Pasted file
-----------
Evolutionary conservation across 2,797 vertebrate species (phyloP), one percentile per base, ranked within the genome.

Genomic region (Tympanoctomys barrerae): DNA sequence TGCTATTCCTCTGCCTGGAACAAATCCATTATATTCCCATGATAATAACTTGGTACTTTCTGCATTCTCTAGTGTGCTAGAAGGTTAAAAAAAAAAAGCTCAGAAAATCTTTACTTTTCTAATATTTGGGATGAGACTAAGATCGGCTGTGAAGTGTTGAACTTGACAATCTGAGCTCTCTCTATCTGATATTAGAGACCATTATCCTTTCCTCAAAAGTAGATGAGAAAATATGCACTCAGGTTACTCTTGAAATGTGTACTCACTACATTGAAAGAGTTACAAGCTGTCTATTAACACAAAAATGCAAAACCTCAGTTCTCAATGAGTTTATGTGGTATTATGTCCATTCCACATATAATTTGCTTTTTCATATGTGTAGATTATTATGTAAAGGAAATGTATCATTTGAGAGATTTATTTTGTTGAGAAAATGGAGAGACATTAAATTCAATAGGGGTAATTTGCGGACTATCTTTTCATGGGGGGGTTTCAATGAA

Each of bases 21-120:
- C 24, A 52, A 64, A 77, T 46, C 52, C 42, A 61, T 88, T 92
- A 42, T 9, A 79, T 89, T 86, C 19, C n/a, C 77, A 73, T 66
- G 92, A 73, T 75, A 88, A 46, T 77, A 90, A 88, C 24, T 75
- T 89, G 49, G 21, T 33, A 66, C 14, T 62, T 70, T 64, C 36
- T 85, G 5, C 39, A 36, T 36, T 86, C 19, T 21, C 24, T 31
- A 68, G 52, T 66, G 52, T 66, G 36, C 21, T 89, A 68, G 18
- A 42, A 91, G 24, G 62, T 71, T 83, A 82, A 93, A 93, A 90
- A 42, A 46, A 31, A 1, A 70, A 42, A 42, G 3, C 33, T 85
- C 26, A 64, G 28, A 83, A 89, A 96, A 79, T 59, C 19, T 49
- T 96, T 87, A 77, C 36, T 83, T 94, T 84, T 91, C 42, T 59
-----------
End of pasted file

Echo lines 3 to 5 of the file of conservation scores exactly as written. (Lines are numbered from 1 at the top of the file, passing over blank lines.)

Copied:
Each of bases 21-120:
- C 24, A 52, A 64, A 77, T 46, C 52, C 42, A 61, T 88, T 92
- A 42, T 9, A 79, T 89, T 86, C 19, C n/a, C 77, A 73, T 66